Gary Younge argues that no statues should be erected because perspectives of people’s achievements change over time, and so those celebrated in one age may be derided in another (Why every single statue should come down, 1 June). To me, this seems to be going too far.
It is highly unlikely, for instance, that one day, attitudes towards smallpox will change so radically that a memorial to Edward Jenner is no longer considered appropriate.
It is barely conceivable that one day, the supporters of Stoke City will be embarrassed by the statue of Stanley Matthews outside their stadium because they have come to consider him a poor footballer.
And I suspect that there will never be a campaign to tear down the memorial to the abolitionist Thomas Clarkson in my home town, Wisbech. One could go on.
I agree that monuments primarily reflect the values of the culture they were built for. I do, however, find it interesting that Gary Younge writes: “Nobody is seriously challenging the statue of the suffragist Millicent Fawcett in Parliament Square, because nobody seriously challenges the notion of women’s suffrage.”
In an era when democracy is being eroded by the far right, rampant misogyny and conspiracy theories, there are many who do argue against the right to vote and would happily see her statue removed. While cultural mores do change, shouldn’t we strive to publicly represent the paramount importance of democracy, equality and liberalism, which are so integral to the better future of our descendants? It may not be history, but it can still be vital.
Gary Younge’s thoughtful and entertaining article on public statues had one small omission. Why not emulate the Glaswegian example, where the equestrian statue of the Duke of Wellington outside the Gallery of Modern Art has been behatted with a traffic cone since the 1980s? Puts the worthy chappie in perspective, and the cone-related merchandise in the museum shop is also a useful income generator.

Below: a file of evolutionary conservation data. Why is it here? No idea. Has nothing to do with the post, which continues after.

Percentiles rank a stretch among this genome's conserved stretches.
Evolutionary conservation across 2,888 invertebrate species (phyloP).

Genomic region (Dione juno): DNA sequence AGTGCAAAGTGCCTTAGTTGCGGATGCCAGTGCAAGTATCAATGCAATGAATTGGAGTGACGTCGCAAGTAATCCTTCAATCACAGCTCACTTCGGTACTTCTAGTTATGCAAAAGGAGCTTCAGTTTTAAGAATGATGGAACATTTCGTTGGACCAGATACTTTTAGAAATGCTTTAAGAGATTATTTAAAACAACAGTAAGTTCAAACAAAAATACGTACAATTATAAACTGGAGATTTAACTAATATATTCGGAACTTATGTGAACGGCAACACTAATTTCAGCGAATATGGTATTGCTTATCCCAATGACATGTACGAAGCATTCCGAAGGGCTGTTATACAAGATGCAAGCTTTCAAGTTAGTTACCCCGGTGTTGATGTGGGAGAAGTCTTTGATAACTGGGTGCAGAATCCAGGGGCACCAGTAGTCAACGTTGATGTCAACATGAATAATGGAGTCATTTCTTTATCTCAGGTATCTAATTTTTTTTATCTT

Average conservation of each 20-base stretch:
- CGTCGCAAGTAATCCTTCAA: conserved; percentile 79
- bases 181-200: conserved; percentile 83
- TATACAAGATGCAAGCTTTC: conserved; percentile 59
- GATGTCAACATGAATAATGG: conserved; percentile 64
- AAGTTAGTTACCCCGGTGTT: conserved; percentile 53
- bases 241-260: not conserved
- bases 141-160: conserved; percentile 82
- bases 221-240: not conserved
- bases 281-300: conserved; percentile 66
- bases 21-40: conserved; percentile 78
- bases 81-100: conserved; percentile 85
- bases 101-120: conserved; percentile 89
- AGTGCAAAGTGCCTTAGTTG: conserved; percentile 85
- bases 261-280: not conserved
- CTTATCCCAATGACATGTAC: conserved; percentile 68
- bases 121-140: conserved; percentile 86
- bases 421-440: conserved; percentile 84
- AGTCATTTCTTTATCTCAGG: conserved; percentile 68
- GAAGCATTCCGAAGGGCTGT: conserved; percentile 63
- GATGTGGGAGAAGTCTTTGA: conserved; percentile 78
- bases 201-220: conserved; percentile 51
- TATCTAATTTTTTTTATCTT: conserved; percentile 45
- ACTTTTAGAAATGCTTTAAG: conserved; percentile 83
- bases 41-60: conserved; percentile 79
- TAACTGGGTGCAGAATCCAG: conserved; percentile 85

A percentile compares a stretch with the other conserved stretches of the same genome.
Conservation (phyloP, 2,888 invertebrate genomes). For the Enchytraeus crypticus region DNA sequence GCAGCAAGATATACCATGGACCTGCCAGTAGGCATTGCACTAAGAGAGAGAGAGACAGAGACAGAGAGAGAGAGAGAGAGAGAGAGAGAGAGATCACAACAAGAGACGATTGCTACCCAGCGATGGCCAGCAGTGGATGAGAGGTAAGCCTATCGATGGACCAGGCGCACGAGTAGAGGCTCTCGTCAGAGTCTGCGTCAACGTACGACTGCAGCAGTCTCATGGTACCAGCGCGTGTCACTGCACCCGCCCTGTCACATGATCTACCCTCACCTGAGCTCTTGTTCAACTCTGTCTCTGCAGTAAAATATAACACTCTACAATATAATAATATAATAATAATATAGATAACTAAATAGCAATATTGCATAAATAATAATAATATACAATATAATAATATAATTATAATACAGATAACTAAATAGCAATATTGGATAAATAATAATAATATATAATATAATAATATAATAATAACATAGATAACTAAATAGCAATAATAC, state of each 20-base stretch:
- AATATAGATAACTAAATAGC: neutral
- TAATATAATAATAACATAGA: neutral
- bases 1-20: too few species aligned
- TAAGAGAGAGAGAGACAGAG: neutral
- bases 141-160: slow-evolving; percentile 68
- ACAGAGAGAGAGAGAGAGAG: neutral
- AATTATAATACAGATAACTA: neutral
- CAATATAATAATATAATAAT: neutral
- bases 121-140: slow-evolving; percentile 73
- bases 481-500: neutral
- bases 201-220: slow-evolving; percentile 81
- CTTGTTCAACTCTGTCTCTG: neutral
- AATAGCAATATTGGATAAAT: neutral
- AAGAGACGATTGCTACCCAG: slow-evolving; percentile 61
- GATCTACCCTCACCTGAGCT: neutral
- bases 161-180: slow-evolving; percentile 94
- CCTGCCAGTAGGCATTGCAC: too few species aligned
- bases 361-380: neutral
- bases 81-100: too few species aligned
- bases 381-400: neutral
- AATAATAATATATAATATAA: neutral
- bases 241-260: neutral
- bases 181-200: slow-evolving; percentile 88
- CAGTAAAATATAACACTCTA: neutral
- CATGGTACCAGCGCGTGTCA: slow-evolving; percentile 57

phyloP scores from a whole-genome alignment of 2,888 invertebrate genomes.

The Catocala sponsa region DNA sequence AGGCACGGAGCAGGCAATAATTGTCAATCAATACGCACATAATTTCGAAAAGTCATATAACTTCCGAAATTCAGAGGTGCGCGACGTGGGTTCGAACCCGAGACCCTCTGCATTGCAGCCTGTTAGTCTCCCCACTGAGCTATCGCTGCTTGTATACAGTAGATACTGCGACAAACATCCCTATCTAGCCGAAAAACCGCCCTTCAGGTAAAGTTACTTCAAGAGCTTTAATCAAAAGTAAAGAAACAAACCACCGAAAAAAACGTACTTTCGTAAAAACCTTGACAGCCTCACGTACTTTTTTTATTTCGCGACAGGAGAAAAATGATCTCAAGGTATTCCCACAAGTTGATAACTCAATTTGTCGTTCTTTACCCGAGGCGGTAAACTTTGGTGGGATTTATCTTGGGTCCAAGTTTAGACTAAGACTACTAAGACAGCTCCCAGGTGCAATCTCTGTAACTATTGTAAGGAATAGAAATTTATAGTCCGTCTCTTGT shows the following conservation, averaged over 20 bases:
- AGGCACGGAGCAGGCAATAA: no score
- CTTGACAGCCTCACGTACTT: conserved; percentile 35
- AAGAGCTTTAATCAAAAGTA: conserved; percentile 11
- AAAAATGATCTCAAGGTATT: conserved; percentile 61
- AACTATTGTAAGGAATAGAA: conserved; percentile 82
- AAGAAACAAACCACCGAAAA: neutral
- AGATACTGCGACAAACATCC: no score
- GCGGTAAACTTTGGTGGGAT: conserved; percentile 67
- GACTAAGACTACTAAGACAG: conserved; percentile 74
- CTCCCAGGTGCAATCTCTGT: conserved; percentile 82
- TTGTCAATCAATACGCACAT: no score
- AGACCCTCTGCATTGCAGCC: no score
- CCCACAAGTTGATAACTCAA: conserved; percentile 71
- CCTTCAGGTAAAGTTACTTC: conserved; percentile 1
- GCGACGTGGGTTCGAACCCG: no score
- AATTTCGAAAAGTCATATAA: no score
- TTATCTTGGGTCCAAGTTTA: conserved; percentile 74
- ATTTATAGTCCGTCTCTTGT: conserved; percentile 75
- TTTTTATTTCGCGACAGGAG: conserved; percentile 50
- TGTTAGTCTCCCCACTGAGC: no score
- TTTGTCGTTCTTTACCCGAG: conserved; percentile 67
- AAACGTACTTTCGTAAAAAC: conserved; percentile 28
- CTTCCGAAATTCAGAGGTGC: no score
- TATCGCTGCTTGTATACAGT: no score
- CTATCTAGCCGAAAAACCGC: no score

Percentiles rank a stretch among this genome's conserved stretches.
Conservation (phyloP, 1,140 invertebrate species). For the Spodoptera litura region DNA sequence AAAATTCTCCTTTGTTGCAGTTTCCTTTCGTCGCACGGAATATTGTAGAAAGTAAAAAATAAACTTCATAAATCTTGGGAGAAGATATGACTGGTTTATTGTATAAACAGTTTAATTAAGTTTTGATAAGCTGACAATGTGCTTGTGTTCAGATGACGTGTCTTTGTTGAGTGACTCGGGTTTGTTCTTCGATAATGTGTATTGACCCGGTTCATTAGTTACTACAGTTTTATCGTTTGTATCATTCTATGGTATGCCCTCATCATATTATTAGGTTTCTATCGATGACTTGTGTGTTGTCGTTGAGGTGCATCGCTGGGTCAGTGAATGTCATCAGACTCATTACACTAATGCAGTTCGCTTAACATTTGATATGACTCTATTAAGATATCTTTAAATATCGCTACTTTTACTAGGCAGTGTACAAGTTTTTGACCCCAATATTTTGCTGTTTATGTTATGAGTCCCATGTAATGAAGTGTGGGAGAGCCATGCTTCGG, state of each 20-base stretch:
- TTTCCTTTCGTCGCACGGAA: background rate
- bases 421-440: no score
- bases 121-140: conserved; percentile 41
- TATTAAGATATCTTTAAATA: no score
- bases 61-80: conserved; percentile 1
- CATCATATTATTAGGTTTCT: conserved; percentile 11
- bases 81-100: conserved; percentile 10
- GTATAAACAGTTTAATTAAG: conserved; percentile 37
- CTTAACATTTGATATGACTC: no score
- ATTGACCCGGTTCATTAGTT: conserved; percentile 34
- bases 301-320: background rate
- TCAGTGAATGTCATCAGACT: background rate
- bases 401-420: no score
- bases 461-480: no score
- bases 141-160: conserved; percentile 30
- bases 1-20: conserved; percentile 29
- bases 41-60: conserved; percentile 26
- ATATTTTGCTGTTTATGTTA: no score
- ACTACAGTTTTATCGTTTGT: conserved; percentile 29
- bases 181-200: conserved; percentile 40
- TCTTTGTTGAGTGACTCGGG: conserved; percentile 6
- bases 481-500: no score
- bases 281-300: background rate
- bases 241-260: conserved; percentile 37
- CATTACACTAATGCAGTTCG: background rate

Dr Ron Fraser
I disagree with Gary Younge about the fate of statues of unsavoury people. We need to be reminded of our past, the good and the bad guys. For example, the eulogy on the Edward Colston plinth could – as was once proposed – have been replaced by a more accurate and complete description, listing not only his fortune, but also the number of slaves who died in his service. The same could be done for most statues.
Gary Younge mentions the argument that “to change something about a statue is to tamper with history. This is such arrant nonsense … Statues … are not themselves history.” But he later writes: “Statues always tell us more about the values of the period when they were put up than about the story of the person depicted.” Precisely. That in itself is a useful source of history.
Pilar Quinteros’s sculptural head Janus Fortress: Folkestone, looking both to Europe and the UK, is made of chalk and plaster, and is intended to gradually erode and disintegrate. This is a perfect template for the construction of statues, inevitably of their time and place, thus avoiding potential future culture wars.
Dr Anthony Isaacs
I had a fantasy whereby a square somewhere in England would have a statue in each corner of me, Fr Alec Mitchell, Ian Grieve and Keith Flett, to mark the epistolary contribution we have made to national life. However, Gary Younge’s brilliant article has convinced me that this is not appropriate and that we will have to settle for the occasional email of acknowledgment from friends who read them.
Rather than tearing down statues, perhaps it would be in order to register our disdain for any ugly principles they represent by covering them in ordure. And as for those more highly elevated personages, we have pigeons aplenty.